Is the Motivation Behind the Virginia Shootings Contagious?
Psychological research suggests one shooting rampage can influence another
Posted Aug 27, 2015
By Raj Persaud and Ramon Spaaij
The BBC News website is reporting that ABC News said it received a 23-page ‘rambling’ fax, apparently sent from the man who shot dead two journalists on live TV in the US state of Virginia.
The writer of the fax apparently expresses admiration for the teenagers who killed 13 people at Columbine High School in Colorado in 1999. He also seems to have said the attack in Charleston, South Carolina, in which nine black churchgoers were killed in June this year, was what "sent me over the top".
Paul Mullen, Christopher Cantor and colleagues have published an analysis of possible copy-cat mass slayings, where they argue the influence of one rampage on another may have occurred across continents, and even over many years.
Their study entitled 'Media and Mass Homicides', published in the journal ‘Archives of Suicide Research’, tracked seven mass homicide incidents occurring in Australia, New Zealand and the UK between 1987-1996. They found a complex web of multiple influences between the different incidents on the perpetrators, especially influenced by the colossal media coverage each tragedy received.
For example the perpetrator of a mass killing in Port Arthur, Australia, in 1996, where 35 people were slain, might have been influenced not just by the Dunblane tragedy in Scotland, where 16 children were killed just 46 days before, but also two mass killings in Melbourne, almost 10 years previously.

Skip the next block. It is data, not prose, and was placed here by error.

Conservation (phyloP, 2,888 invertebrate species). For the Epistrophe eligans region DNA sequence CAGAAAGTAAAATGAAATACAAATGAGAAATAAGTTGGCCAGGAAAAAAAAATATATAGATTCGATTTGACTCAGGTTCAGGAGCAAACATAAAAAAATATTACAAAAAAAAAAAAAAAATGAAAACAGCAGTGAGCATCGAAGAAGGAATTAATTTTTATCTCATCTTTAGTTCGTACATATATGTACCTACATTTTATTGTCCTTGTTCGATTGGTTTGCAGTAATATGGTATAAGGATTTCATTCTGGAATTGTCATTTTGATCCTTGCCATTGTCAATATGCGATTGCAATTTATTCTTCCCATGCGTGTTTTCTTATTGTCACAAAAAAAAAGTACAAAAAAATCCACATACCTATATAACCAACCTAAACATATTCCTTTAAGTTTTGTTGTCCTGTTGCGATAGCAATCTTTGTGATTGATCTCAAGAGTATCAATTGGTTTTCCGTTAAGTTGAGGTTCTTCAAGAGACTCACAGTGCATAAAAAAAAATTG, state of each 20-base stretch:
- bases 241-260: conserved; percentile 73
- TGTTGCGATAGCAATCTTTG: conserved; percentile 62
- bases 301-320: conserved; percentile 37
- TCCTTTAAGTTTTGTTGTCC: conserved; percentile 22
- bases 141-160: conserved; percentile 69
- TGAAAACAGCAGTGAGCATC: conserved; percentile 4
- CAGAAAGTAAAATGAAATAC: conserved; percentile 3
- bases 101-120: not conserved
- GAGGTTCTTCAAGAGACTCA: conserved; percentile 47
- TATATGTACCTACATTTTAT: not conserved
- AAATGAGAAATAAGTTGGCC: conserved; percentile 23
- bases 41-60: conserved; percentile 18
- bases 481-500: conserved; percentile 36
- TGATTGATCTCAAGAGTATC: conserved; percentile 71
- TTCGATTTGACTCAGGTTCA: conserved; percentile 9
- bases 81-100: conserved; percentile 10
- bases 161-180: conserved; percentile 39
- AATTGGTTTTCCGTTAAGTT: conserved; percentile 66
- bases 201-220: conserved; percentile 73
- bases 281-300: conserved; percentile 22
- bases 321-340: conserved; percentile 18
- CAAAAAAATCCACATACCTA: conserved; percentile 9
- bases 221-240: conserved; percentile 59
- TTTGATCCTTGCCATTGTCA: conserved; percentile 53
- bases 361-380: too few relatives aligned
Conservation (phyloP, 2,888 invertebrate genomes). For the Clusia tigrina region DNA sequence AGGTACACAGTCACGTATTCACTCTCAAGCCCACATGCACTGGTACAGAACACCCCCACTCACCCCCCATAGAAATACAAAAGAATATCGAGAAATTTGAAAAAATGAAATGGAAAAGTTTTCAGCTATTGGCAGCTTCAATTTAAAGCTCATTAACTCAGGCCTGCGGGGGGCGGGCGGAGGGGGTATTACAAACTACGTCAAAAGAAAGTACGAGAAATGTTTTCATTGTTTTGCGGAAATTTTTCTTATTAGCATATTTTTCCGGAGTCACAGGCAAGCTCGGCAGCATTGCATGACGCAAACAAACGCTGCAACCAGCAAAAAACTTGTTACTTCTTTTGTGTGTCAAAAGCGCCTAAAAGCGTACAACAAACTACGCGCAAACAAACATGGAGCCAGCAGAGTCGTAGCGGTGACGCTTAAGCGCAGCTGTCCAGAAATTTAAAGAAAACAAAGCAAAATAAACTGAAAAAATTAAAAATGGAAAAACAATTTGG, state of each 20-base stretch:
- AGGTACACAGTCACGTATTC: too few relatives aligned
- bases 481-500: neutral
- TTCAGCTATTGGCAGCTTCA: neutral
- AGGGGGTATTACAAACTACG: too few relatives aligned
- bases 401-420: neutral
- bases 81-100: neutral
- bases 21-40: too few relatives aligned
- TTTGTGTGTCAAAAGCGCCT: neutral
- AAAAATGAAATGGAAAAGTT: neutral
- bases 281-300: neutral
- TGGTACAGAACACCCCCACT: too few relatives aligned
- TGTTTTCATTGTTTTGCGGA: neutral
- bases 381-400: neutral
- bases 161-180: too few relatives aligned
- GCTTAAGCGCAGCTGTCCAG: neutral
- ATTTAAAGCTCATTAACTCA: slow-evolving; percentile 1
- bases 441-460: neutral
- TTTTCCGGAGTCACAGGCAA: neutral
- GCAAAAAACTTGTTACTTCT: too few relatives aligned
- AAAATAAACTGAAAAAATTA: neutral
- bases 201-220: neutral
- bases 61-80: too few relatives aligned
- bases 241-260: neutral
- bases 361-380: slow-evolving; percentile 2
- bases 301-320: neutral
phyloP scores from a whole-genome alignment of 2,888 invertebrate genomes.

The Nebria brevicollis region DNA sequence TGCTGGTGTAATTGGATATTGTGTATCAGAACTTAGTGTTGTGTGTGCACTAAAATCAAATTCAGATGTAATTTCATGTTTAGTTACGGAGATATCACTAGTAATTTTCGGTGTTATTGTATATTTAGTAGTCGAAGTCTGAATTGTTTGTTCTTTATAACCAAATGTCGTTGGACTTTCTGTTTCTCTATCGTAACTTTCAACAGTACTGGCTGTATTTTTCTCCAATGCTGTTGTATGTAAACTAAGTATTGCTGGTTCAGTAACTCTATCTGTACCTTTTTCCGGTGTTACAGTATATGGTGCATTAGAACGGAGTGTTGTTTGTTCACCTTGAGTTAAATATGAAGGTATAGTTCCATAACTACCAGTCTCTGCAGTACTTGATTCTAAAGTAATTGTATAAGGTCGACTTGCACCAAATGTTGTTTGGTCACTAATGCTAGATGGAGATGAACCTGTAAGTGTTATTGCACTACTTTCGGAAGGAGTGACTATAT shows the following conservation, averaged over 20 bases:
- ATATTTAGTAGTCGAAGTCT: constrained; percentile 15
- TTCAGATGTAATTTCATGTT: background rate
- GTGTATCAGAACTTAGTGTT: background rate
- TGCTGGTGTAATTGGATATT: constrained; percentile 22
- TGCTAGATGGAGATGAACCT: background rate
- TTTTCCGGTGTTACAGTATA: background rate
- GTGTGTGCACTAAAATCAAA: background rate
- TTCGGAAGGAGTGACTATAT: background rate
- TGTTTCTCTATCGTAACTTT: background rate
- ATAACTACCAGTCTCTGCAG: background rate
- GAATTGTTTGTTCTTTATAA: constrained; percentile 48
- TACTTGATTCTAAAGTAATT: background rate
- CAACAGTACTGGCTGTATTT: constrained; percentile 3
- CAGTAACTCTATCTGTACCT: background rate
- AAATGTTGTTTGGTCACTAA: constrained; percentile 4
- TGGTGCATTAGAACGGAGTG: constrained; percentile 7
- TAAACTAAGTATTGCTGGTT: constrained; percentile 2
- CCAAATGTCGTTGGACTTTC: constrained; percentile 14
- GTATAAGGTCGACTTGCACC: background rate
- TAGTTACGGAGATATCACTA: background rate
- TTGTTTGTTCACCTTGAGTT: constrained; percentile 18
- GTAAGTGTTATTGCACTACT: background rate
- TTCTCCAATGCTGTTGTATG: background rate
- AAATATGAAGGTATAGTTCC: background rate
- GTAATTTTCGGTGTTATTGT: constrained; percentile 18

Mullen and colleagues point out that following research evidence that press coverage of suicides leads to copy-cat suicides in the general population, there are now media guidelines discouraging certain kinds of reporting. Their research suggests the same guidance and restrictions should now apply to media reporting of mass killings.
This type of crime might be sensitive to and encouraged by media coverage.
Vester Flanagan, the Virginia shooter, killed himself after a police chase.
It's beginning to look like such blanket and graphic reporting is in fact encouraging some of the disturbed and disaffected all over the world to try their own hand at infamy, and a warped sense of power.